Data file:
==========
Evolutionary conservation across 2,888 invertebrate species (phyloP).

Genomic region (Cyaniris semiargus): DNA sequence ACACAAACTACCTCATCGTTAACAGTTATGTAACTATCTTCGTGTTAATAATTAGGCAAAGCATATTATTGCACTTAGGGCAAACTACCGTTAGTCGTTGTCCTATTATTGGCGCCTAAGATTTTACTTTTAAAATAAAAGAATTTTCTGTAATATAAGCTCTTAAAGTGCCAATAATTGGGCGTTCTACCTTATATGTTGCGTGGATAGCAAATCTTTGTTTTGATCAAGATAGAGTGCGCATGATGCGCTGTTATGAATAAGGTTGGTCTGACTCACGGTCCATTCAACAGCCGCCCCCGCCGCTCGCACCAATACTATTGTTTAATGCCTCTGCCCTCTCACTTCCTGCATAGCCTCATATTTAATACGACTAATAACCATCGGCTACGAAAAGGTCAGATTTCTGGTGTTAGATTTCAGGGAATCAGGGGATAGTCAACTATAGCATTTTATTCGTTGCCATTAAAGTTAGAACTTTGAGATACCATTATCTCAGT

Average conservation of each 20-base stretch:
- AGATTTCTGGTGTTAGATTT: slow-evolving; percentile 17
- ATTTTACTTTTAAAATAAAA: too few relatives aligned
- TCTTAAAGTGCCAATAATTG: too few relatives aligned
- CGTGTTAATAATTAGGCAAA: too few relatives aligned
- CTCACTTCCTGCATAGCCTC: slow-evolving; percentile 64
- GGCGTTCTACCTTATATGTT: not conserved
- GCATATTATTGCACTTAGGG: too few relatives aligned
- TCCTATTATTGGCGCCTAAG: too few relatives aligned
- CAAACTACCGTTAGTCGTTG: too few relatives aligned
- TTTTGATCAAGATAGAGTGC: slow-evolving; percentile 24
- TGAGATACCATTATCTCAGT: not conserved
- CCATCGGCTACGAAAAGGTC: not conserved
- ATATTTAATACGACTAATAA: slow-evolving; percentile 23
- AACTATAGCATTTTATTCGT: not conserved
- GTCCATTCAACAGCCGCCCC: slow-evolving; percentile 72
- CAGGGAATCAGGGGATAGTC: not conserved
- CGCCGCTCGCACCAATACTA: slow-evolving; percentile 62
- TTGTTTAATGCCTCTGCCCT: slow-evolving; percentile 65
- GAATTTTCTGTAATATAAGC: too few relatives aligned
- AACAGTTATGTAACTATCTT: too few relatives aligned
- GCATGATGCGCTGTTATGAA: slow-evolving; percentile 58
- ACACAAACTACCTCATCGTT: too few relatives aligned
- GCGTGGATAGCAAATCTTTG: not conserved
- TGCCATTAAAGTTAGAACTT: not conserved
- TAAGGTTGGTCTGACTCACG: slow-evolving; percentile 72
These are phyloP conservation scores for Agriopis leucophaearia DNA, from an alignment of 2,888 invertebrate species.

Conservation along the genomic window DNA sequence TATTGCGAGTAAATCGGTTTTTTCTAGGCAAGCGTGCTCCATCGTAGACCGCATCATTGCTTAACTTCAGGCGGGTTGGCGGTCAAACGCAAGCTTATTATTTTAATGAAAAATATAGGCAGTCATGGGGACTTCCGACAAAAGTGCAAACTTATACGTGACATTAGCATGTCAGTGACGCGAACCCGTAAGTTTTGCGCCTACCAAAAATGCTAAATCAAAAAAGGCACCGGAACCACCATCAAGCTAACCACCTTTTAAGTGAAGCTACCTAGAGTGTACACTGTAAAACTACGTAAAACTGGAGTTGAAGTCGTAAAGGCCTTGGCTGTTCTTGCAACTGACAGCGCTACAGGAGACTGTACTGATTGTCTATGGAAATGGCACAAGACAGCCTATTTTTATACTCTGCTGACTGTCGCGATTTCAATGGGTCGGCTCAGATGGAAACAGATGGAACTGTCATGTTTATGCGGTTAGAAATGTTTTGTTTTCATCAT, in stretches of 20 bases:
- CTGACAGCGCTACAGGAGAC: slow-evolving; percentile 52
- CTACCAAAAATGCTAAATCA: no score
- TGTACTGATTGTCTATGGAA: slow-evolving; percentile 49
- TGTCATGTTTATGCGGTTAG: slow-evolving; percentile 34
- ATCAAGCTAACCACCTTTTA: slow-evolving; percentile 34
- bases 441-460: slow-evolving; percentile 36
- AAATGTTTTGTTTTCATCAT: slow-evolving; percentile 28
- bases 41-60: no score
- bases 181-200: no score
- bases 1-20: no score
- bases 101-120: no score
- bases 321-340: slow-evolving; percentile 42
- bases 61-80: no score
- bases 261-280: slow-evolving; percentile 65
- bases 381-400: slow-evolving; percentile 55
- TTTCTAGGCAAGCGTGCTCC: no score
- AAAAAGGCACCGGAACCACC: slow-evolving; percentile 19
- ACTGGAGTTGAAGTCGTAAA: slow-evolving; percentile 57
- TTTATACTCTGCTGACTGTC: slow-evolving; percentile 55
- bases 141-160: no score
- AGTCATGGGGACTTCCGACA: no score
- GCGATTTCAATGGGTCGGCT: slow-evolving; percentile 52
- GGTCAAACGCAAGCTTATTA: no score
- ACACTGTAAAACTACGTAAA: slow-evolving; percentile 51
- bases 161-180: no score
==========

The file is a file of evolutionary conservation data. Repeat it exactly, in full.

Evolutionary conservation across 2,888 invertebrate species (phyloP).

Genomic region (Cyaniris semiargus): DNA sequence ACACAAACTACCTCATCGTTAACAGTTATGTAACTATCTTCGTGTTAATAATTAGGCAAAGCATATTATTGCACTTAGGGCAAACTACCGTTAGTCGTTGTCCTATTATTGGCGCCTAAGATTTTACTTTTAAAATAAAAGAATTTTCTGTAATATAAGCTCTTAAAGTGCCAATAATTGGGCGTTCTACCTTATATGTTGCGTGGATAGCAAATCTTTGTTTTGATCAAGATAGAGTGCGCATGATGCGCTGTTATGAATAAGGTTGGTCTGACTCACGGTCCATTCAACAGCCGCCCCCGCCGCTCGCACCAATACTATTGTTTAATGCCTCTGCCCTCTCACTTCCTGCATAGCCTCATATTTAATACGACTAATAACCATCGGCTACGAAAAGGTCAGATTTCTGGTGTTAGATTTCAGGGAATCAGGGGATAGTCAACTATAGCATTTTATTCGTTGCCATTAAAGTTAGAACTTTGAGATACCATTATCTCAGT

Average conservation of each 20-base stretch:
- AGATTTCTGGTGTTAGATTT: slow-evolving; percentile 17
- ATTTTACTTTTAAAATAAAA: too few relatives aligned
- TCTTAAAGTGCCAATAATTG: too few relatives aligned
- CGTGTTAATAATTAGGCAAA: too few relatives aligned
- CTCACTTCCTGCATAGCCTC: slow-evolving; percentile 64
- GGCGTTCTACCTTATATGTT: not conserved
- GCATATTATTGCACTTAGGG: too few relatives aligned
- TCCTATTATTGGCGCCTAAG: too few relatives aligned
- CAAACTACCGTTAGTCGTTG: too few relatives aligned
- TTTTGATCAAGATAGAGTGC: slow-evolving; percentile 24
- TGAGATACCATTATCTCAGT: not conserved
- CCATCGGCTACGAAAAGGTC: not conserved
- ATATTTAATACGACTAATAA: slow-evolving; percentile 23
- AACTATAGCATTTTATTCGT: not conserved
- GTCCATTCAACAGCCGCCCC: slow-evolving; percentile 72
- CAGGGAATCAGGGGATAGTC: not conserved
- CGCCGCTCGCACCAATACTA: slow-evolving; percentile 62
- TTGTTTAATGCCTCTGCCCT: slow-evolving; percentile 65
- GAATTTTCTGTAATATAAGC: too few relatives aligned
- AACAGTTATGTAACTATCTT: too few relatives aligned
- GCATGATGCGCTGTTATGAA: slow-evolving; percentile 58
- ACACAAACTACCTCATCGTT: too few relatives aligned
- GCGTGGATAGCAAATCTTTG: not conserved
- TGCCATTAAAGTTAGAACTT: not conserved
- TAAGGTTGGTCTGACTCACG: slow-evolving; percentile 72
These are phyloP conservation scores for Agriopis leucophaearia DNA, from an alignment of 2,888 invertebrate species.

Conservation along the genomic window DNA sequence TATTGCGAGTAAATCGGTTTTTTCTAGGCAAGCGTGCTCCATCGTAGACCGCATCATTGCTTAACTTCAGGCGGGTTGGCGGTCAAACGCAAGCTTATTATTTTAATGAAAAATATAGGCAGTCATGGGGACTTCCGACAAAAGTGCAAACTTATACGTGACATTAGCATGTCAGTGACGCGAACCCGTAAGTTTTGCGCCTACCAAAAATGCTAAATCAAAAAAGGCACCGGAACCACCATCAAGCTAACCACCTTTTAAGTGAAGCTACCTAGAGTGTACACTGTAAAACTACGTAAAACTGGAGTTGAAGTCGTAAAGGCCTTGGCTGTTCTTGCAACTGACAGCGCTACAGGAGACTGTACTGATTGTCTATGGAAATGGCACAAGACAGCCTATTTTTATACTCTGCTGACTGTCGCGATTTCAATGGGTCGGCTCAGATGGAAACAGATGGAACTGTCATGTTTATGCGGTTAGAAATGTTTTGTTTTCATCAT, in stretches of 20 bases:
- CTGACAGCGCTACAGGAGAC: slow-evolving; percentile 52
- CTACCAAAAATGCTAAATCA: no score
- TGTACTGATTGTCTATGGAA: slow-evolving; percentile 49
- TGTCATGTTTATGCGGTTAG: slow-evolving; percentile 34
- ATCAAGCTAACCACCTTTTA: slow-evolving; percentile 34
- bases 441-460: slow-evolving; percentile 36
- AAATGTTTTGTTTTCATCAT: slow-evolving; percentile 28
- bases 41-60: no score
- bases 181-200: no score
- bases 1-20: no score
- bases 101-120: no score
- bases 321-340: slow-evolving; percentile 42
- bases 61-80: no score
- bases 261-280: slow-evolving; percentile 65
- bases 381-400: slow-evolving; percentile 55
- TTTCTAGGCAAGCGTGCTCC: no score
- AAAAAGGCACCGGAACCACC: slow-evolving; percentile 19
- ACTGGAGTTGAAGTCGTAAA: slow-evolving; percentile 57
- TTTATACTCTGCTGACTGTC: slow-evolving; percentile 55
- bases 141-160: no score
- AGTCATGGGGACTTCCGACA: no score
- GCGATTTCAATGGGTCGGCT: slow-evolving; percentile 52
- GGTCAAACGCAAGCTTATTA: no score
- ACACTGTAAAACTACGTAAA: slow-evolving; percentile 51
- bases 161-180: no score